Community Policing, Fifth Edition: A Contemporary by Victor E. Kappeler, Larry K. Gaines

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By Victor E. Kappeler, Larry K. Gaines

This article explores group policing - a philosophy and an organizational procedure that expands the normal police mandate. It broadens the focal point of combating crime to incorporate fixing neighborhood difficulties, urging police to shape a partnership with the folks in the neighborhood so common electorate can give a contribution to the police method in trade for his or her help and participation. Now contains a bankruptcy on neighborhood Crime Prevention. Profiles function group policing courses in a number of towns, and problem-solving case reviews disguise specific subject matters. contains: the 10 ideas of group Policing.Includes ten rules of group policing, profiles in group policing, and problem-solving case stories.

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While the “territorial imperative” does not end police must begin to understand the human geography of the areas in which they work. Command staff must also come to identify with and take responsibility for “geographical” areas. Once there is a level of geographical accountability within police departments, officers and units will respond more effectively to human and neighborhood needs and demands. The importance of stationing a CPO permanently in a specific beat rests on allowing the officer to co-own that particular piece of turf and to begin to understand how that space is created and given meaning by human subjects.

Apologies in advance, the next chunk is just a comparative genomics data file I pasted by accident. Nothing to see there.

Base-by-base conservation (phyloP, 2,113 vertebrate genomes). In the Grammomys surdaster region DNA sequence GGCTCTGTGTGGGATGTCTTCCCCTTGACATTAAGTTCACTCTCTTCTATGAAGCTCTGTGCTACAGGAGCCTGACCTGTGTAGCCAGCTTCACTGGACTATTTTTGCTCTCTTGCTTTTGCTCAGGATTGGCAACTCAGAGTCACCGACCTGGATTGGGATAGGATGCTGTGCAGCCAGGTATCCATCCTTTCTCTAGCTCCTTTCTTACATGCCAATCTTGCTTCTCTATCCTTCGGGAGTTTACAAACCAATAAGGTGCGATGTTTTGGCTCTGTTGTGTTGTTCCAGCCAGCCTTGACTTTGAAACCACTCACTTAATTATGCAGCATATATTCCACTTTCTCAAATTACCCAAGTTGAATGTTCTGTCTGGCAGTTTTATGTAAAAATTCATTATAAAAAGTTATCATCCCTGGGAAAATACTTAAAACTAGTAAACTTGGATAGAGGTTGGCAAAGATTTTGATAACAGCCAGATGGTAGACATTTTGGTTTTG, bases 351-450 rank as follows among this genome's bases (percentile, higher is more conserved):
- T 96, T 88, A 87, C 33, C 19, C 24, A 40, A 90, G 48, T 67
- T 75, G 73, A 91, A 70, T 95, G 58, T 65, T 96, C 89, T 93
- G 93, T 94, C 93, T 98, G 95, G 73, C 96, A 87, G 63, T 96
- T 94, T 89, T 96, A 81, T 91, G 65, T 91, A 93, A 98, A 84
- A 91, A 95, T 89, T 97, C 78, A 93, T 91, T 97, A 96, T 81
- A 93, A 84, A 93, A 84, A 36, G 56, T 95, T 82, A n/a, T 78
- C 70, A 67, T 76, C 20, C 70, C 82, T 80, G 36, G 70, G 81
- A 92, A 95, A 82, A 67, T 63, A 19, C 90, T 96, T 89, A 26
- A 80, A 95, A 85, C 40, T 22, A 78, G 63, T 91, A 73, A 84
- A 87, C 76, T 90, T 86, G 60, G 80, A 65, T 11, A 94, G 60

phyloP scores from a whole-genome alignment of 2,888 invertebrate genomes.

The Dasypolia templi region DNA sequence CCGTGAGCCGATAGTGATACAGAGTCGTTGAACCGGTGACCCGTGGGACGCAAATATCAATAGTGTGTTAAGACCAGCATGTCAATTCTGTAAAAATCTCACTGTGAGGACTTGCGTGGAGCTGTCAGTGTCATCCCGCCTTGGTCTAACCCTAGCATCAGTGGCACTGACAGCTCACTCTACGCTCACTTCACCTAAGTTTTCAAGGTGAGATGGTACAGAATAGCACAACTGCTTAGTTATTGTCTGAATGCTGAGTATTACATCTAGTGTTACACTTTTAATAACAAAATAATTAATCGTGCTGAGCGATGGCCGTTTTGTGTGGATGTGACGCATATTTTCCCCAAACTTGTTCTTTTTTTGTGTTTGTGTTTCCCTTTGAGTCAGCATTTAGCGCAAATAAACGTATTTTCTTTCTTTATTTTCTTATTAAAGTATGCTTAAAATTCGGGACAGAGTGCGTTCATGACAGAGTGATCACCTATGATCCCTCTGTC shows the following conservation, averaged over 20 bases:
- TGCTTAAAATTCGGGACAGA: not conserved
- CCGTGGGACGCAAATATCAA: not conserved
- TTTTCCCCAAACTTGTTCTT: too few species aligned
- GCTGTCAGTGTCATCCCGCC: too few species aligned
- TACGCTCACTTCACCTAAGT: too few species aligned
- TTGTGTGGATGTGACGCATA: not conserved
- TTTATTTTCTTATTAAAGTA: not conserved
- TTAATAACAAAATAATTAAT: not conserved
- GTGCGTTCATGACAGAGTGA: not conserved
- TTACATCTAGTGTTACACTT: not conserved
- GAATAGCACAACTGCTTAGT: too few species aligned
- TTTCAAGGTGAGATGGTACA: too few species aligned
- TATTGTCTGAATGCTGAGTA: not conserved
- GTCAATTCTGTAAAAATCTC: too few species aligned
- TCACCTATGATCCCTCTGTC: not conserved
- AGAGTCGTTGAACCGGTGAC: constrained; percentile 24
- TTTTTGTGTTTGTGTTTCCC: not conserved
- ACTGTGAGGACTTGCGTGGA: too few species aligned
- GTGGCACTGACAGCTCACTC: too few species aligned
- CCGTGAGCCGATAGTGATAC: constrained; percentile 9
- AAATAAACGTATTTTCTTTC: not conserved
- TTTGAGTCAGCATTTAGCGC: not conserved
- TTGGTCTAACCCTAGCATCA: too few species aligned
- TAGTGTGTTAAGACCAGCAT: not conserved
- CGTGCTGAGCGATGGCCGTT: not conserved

1994). ” In G. ) Media, Process, and the Social Construction of Crime, pp. 203-234. New York, NY: Garland Publishing, Inc. , T. Pate, D. E. Brown (1974). The Kansas City Preventive Patrol Experiment: A Summary Report. Washington, DC: The Police Foundation. B. (1988). ” In J. Greene & S. ) Community Policing: Rhetoric or Reality, pp. 239-258. New York, NY: Praeger. B. (1996). S. ” Justice Quarterly, 13(3):405-429. B. E. Kappeler (1997). ” Social Problems, 44(1):1-18. Lord, V. (1996). ” Journal of Criminal Justice, 24(6):503-522.

If patrols were unable to prevent crime, then officers, as a result of their distribution across beats, THE IDEA OF COMMUNITY POLICING would be in a good position to observe the criminal activity and apprehend criminals. Finally, if this failed, detectives would be dispatched to investigate the crime and make arrests. Community policing requires going beyond this reactive strategy. It means not waiting to be called, but instead identifying and targeting problems and implementing solutions. Police operational units must use foot patrols, directed patrols, surveys, and alternatives to random patrol to target community problems.

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